Log-in | Contact Jeff | Email Updates

Question 780:



No answer provided yet.It turns out there really isn't much out there on six-sigma and usability as you've found.

  1. The best place to start is the paper a colleague and I wrote a few years ago on usability and six-sigma. It deals with many of the question's you're raising and walks though the calculations along with the type of data. The link to that paper is here: Sauro, J. & Kindlund E. (2005) "Making Sense of Usability Metrics: Usability and Six Sigma" in Proceedings of the Usability Professionals Association (UPA 2005) Conference Montreal, Canada.

    The only other book which gets close to this topic is Measuring the User Experience by Tullis and Albert (they references my work on the topic) but the book talks more about basic issues in usability measurement.  See also Sauro, J. & Kindlund E. (2005) "A Method to Standardize Usability Metrics into a Single Score." in Proceedings of the Conference in Human Factors in Computing Systems (CHI 2005) Portland, OR for more on six sigma and usability.

  2. Tasks are generally activities which make up a meaningful unit of work--something a user would recall doing. They are more than just basic units of work like pick an item from a menu. Some examples of tasks would be: booking a rental car, entering an expense in an expense reporting system, logging hours in a time-reporting system, adding a user to a security system, entering a journal entry for accounting, logging a support request etc.
  3. Typically tasks are measured not in keystrokes per minute, but just in minutes. So for all the tasks listed above, the measure of efficiency is time to complete the task (in seconds or minutes).  I'm assuming you're referring to statistical confidence levels. The confidence level is separate from the unit of measure. Typically we work with 90 or 95% levels of confidence in generating confidence intervals and using t-test.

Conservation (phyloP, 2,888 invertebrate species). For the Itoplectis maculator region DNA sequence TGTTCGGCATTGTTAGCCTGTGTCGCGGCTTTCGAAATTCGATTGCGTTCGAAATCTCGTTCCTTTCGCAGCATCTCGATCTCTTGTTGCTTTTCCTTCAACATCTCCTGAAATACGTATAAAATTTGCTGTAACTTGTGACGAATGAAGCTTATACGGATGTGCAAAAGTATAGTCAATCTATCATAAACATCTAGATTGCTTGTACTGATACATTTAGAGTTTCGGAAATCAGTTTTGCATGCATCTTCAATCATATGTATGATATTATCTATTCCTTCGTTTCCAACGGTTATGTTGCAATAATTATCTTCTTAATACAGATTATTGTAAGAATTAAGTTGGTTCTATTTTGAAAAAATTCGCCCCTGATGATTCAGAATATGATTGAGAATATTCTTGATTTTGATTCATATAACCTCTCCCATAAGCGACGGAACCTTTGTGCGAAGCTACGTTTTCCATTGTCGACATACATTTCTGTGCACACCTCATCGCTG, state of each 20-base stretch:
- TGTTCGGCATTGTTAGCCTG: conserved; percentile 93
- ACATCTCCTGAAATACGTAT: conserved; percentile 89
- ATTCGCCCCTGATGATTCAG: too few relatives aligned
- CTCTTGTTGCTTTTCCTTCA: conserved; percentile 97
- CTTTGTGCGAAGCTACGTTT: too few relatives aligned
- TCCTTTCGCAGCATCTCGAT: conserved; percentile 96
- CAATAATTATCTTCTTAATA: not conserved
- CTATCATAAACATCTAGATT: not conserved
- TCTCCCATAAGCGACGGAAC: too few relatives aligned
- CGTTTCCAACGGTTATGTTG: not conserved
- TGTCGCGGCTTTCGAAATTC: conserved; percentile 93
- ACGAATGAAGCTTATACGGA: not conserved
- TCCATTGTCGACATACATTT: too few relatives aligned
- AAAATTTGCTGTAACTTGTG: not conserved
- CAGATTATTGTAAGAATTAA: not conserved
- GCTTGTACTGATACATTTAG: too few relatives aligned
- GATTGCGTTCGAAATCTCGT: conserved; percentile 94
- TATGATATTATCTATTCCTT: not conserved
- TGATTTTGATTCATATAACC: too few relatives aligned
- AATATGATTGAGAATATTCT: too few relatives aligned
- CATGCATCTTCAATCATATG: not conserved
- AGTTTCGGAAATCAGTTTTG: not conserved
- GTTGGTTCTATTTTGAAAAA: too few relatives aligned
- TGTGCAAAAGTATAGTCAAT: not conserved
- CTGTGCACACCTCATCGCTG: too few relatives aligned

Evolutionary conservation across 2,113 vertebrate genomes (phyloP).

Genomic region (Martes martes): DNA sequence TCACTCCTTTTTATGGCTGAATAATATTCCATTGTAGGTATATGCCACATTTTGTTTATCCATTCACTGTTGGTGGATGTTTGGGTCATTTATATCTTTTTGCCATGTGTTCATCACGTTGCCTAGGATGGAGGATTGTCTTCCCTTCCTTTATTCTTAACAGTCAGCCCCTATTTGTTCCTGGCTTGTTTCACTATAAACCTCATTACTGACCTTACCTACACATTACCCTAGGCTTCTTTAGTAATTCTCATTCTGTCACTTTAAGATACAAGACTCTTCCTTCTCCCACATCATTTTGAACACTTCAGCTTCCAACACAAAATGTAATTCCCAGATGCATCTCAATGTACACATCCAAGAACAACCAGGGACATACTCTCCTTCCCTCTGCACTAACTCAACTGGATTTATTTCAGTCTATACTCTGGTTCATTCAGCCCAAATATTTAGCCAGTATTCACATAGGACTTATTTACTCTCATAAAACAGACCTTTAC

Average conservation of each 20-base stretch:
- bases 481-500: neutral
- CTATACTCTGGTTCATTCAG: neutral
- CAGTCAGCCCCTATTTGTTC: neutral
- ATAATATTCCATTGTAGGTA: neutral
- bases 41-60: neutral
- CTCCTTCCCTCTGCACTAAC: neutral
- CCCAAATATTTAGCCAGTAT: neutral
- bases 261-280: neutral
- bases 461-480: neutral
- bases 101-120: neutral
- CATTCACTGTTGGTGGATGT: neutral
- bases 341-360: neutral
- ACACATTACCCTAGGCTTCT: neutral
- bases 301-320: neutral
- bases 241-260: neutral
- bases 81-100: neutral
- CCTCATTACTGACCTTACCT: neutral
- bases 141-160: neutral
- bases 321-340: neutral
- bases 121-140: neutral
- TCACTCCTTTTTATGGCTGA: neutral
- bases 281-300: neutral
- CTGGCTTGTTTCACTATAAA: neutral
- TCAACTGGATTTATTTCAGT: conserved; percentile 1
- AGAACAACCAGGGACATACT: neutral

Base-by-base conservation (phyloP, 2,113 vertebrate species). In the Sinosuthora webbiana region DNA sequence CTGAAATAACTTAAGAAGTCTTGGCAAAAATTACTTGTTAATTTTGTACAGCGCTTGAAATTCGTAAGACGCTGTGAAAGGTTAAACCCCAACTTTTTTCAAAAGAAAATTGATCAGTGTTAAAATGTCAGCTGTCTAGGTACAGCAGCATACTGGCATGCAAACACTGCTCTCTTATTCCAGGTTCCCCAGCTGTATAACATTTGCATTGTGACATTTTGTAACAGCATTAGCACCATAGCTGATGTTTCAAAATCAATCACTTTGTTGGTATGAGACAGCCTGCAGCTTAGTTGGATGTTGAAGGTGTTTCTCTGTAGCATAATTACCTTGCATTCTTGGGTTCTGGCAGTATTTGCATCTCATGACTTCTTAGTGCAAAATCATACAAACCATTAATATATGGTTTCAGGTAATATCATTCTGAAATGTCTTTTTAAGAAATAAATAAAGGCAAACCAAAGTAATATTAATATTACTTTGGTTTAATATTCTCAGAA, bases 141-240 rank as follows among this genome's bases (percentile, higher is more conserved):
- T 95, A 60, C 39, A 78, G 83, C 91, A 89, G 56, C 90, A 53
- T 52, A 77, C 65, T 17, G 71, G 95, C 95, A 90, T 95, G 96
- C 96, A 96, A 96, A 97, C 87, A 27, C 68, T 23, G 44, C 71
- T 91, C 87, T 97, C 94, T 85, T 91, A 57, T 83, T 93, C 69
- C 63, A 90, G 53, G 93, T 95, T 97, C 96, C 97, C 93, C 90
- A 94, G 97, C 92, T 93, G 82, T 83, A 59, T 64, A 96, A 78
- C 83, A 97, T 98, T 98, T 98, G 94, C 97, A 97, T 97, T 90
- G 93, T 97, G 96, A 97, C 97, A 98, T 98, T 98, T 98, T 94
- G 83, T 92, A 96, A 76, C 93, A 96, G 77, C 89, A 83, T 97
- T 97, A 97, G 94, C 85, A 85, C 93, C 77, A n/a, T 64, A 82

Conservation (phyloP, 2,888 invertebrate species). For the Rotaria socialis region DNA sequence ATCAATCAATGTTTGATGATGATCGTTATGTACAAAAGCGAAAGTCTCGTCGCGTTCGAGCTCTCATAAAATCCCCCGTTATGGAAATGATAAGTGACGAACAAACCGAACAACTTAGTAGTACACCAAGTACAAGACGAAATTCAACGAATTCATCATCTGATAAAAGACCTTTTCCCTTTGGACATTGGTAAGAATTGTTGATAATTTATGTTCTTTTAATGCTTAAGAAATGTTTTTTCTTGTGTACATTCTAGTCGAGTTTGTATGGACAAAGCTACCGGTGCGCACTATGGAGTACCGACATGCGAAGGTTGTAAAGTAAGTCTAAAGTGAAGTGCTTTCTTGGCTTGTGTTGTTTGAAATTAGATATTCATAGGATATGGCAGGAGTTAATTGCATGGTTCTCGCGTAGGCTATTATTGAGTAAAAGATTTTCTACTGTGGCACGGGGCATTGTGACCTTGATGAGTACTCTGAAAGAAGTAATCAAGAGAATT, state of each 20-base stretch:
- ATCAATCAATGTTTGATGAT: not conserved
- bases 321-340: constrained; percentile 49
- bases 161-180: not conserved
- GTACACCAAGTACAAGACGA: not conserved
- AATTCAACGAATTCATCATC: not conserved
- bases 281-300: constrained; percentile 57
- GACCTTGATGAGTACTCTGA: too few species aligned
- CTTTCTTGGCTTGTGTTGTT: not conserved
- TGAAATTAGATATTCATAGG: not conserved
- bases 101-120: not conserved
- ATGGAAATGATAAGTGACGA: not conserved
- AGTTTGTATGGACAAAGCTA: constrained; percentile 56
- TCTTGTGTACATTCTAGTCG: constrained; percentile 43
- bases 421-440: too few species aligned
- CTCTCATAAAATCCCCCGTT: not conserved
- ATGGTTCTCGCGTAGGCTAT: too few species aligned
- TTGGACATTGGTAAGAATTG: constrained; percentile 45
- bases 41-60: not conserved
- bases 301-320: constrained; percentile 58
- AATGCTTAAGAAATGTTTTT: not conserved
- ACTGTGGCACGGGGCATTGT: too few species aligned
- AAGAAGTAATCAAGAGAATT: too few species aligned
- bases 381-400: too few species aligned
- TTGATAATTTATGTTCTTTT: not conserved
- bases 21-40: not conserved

4. The confidence level is independent of the tasks completed. You would define your tasks based on what's critical to the customer. If a customer/user needs to withdraw money from an ATM in 30 seconds, then this would be 1 task, measured in seconds, with a specification limit of 30 seconds.  Often when we define usability tests, we identify 5-10 tasks which account for a reasonable amount of functionality. For example, when testing the usability of an expense reporting system, we have the user: enter an expense report, duplicate an expense report, enter a more complicated expense report with mileage, modify the preference locations. These would be the tasks.

Not what you were looking for or need help?

Ask a new Question

Browse All 869 Questions

Search All Questions: